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In the course of the story the narrator describes the each characters however such is limited only to their performance in the workplace and none was revealed in their personal life. The narrator who is a lawyer in Wall Street keeps a company of three people, Turkey, Nippers, and Bartleby. Turkey, and English man who has a strange temperament that that the narrators likened to a sun rising in the morning rendering a calm atmosphere and becomes rather too hot in midday that lasts until dinner.
Nippers on the other hand is the antithesis of Turkey. He is irritable in the morning and is rather calm in the afternoon. Aside from this, he also “dresses like a gentleman” as the narrator would put it in contrast to Turkey whose fashion statement is anything but appealing to the author (Melville, 1935). The narrator says he keeps Turkey and Nippers in his office because they efficient despite their mood swing.
Perhaps they can be likened to the typical office clerks who got fed up with the monotony of their jobs that they have developed outburst as ways of coping. Nothing is revealed of their personal life but since they are described as efficient by the author, then there is the assumption that despite their mood swings and peculiar outbursts they are likable. On the case of Bartleby, on which the story’s title is attributed, the narrator finds him rather odd.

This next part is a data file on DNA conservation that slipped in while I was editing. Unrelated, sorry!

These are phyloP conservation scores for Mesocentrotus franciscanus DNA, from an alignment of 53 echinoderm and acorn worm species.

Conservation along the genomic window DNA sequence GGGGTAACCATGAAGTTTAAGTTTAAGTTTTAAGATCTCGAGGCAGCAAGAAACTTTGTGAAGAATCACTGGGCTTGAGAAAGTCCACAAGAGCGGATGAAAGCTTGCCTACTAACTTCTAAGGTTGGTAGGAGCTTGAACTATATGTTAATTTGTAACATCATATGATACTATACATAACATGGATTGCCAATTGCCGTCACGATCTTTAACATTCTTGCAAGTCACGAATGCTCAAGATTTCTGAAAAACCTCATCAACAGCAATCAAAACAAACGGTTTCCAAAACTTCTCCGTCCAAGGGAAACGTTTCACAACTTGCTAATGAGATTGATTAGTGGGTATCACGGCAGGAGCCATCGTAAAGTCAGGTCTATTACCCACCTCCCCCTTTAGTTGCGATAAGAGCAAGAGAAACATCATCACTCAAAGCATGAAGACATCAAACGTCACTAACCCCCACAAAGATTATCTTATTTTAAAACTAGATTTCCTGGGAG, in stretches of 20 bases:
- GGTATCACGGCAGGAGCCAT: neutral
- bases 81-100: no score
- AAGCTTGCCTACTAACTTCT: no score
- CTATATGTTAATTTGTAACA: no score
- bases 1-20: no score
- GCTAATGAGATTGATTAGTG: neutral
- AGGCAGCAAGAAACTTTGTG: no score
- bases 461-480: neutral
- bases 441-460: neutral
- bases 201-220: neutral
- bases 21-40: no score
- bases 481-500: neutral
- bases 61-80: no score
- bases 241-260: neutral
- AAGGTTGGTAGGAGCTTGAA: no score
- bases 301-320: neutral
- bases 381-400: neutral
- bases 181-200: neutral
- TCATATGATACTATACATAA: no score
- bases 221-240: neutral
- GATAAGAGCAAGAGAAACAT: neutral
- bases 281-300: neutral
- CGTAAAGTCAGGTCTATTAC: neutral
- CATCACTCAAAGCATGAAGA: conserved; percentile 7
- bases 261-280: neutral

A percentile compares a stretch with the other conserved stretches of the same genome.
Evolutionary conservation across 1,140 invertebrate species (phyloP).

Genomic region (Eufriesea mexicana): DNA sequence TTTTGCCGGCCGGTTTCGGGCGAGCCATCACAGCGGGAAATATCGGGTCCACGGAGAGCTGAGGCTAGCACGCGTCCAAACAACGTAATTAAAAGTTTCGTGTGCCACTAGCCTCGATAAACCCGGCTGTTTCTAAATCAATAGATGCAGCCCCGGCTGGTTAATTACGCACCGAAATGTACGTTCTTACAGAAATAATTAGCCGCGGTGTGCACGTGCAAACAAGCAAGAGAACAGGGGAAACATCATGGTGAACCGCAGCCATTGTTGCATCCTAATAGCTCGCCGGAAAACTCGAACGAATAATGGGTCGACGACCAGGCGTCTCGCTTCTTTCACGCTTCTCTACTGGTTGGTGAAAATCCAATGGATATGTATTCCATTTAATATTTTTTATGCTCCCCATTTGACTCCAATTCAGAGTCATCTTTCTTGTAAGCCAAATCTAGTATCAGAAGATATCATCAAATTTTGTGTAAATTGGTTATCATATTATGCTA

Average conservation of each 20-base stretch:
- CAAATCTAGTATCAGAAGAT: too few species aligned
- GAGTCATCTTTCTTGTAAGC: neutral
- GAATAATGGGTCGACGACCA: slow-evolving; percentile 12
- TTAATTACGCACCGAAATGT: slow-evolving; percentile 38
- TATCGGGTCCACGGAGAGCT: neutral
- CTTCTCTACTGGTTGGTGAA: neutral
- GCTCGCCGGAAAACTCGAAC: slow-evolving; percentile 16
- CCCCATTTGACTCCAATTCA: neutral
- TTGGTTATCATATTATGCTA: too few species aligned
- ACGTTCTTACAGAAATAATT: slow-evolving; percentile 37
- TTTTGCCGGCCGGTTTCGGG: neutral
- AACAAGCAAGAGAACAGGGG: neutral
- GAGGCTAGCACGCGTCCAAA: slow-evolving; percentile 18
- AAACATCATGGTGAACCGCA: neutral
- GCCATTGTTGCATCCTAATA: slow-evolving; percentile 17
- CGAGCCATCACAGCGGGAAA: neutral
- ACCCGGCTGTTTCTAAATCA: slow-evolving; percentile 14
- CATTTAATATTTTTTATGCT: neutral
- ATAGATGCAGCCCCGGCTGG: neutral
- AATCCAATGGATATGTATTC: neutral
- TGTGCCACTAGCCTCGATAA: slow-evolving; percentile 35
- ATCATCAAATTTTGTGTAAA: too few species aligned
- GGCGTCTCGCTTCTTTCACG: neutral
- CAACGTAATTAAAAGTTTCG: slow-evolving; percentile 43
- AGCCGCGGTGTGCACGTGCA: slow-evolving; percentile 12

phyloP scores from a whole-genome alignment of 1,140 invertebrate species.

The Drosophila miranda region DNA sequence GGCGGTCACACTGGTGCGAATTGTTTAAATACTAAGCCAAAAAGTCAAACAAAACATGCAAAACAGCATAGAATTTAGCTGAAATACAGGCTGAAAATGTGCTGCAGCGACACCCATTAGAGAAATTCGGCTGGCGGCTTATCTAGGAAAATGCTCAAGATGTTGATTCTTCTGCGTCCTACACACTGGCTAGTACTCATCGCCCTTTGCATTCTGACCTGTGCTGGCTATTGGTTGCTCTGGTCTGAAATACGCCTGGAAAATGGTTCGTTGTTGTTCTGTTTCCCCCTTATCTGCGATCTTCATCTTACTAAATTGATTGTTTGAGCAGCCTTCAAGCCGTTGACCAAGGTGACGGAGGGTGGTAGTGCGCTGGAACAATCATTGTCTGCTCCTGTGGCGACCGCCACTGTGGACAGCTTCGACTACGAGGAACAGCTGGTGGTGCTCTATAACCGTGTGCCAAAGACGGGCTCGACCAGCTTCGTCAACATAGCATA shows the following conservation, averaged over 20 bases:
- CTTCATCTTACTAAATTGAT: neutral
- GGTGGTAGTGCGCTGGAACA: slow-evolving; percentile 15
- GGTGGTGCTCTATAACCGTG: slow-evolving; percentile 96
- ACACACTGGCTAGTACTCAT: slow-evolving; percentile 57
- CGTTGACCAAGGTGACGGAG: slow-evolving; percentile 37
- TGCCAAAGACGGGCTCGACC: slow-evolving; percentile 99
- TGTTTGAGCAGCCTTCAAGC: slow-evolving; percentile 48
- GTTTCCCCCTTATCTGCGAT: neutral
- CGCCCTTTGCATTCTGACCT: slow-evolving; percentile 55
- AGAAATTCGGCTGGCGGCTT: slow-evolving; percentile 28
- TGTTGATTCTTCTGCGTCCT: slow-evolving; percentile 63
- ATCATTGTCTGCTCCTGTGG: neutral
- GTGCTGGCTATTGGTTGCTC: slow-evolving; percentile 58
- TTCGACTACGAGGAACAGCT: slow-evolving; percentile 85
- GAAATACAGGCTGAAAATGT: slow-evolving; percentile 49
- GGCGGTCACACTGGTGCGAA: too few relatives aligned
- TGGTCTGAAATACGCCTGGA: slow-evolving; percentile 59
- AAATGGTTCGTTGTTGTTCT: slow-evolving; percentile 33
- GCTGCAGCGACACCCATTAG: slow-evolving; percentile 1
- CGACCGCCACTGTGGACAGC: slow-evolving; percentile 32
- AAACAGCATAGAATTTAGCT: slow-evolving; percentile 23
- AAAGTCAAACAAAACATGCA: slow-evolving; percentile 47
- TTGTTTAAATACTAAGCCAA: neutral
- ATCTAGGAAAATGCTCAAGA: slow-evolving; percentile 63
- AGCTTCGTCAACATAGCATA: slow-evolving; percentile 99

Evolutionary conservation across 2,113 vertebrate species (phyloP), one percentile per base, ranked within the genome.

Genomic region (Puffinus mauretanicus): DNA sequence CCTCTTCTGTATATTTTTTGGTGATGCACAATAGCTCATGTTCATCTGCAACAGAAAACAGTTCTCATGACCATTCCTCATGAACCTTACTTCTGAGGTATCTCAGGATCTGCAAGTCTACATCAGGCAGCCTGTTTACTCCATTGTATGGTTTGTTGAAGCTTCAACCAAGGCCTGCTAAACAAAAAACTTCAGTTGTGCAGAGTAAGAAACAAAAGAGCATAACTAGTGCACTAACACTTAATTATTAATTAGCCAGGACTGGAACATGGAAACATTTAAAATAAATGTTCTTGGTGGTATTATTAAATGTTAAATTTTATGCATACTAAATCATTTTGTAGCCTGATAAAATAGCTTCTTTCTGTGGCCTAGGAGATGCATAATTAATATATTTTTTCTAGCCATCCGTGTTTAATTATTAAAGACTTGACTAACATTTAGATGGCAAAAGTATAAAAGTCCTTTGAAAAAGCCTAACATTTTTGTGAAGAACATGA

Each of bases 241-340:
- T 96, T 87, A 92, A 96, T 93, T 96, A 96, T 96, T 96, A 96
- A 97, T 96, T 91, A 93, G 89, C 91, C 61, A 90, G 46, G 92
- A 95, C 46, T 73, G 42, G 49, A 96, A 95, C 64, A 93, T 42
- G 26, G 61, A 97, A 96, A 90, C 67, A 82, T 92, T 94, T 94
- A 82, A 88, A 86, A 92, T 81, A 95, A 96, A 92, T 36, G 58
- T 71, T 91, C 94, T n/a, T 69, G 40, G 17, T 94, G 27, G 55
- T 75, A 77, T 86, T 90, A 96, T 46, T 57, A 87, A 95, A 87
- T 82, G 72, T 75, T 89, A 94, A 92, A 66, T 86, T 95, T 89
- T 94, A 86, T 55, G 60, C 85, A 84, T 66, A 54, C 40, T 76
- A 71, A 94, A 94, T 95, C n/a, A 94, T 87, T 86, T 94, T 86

He is a copyist same as Nippers and Turkey however he refuses to do other things such as reading a file or sending mail. As the story ends it is revealed that he works for the Dead Letter Office and as the author puts it, Bartleby is “prone to a pallid hopelessness” and his work in the Dead Letter Office only cultivated his depression (Melville, 1935). Bartleby exhibits passive resistance which is connected to his detachment from society and his roles.
It can be interpreted as his refusal to be a slave to the corporate world by doing what he wishes. Overall, he poses no threat to his Boss since he can choose to dispose him whichever way he pleases but his Boss exhibits a remarkable form of charity and pity towards him. He even offers his house for Bartleby to stay at. At the end of the story when he heard rumors of Bartleby’s previous occupation he took pity on him and how his job has destroyed him.